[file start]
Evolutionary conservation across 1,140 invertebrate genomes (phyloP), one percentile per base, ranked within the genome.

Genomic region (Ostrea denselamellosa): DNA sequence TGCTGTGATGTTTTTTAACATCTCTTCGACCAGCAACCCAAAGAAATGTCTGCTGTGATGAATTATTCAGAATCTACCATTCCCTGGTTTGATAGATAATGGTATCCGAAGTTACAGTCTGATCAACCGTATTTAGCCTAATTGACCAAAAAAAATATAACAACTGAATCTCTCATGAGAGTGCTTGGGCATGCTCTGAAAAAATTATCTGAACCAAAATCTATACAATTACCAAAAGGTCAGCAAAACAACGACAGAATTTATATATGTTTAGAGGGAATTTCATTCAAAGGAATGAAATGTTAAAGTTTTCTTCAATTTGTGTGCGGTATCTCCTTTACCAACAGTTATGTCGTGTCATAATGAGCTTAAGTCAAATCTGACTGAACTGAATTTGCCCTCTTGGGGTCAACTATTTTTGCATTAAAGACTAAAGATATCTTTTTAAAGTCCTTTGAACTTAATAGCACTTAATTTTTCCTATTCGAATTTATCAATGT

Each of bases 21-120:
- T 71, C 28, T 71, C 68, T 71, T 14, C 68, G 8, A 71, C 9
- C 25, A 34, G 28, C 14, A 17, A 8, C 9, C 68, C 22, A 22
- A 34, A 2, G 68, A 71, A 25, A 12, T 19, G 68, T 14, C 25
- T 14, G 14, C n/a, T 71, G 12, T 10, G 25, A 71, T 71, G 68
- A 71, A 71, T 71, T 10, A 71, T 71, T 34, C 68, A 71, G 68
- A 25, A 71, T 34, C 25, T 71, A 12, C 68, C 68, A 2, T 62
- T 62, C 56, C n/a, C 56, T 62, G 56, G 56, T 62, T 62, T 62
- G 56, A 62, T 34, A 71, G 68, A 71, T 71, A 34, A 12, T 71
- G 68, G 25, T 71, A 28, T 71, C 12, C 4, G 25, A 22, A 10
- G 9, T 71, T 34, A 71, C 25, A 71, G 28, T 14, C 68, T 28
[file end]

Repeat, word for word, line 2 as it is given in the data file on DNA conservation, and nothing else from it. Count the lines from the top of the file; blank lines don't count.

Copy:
Genomic region (Ostrea denselamellosa): DNA sequence TGCTGTGATGTTTTTTAACATCTCTTCGACCAGCAACCCAAAGAAATGTCTGCTGTGATGAATTATTCAGAATCTACCATTCCCTGGTTTGATAGATAATGGTATCCGAAGTTACAGTCTGATCAACCGTATTTAGCCTAATTGACCAAAAAAAATATAACAACTGAATCTCTCATGAGAGTGCTTGGGCATGCTCTGAAAAAATTATCTGAACCAAAATCTATACAATTACCAAAAGGTCAGCAAAACAACGACAGAATTTATATATGTTTAGAGGGAATTTCATTCAAAGGAATGAAATGTTAAAGTTTTCTTCAATTTGTGTGCGGTATCTCCTTTACCAACAGTTATGTCGTGTCATAATGAGCTTAAGTCAAATCTGACTGAACTGAATTTGCCCTCTTGGGGTCAACTATTTTTGCATTAAAGACTAAAGATATCTTTTTAAAGTCCTTTGAACTTAATAGCACTTAATTTTTCCTATTCGAATTTATCAATGT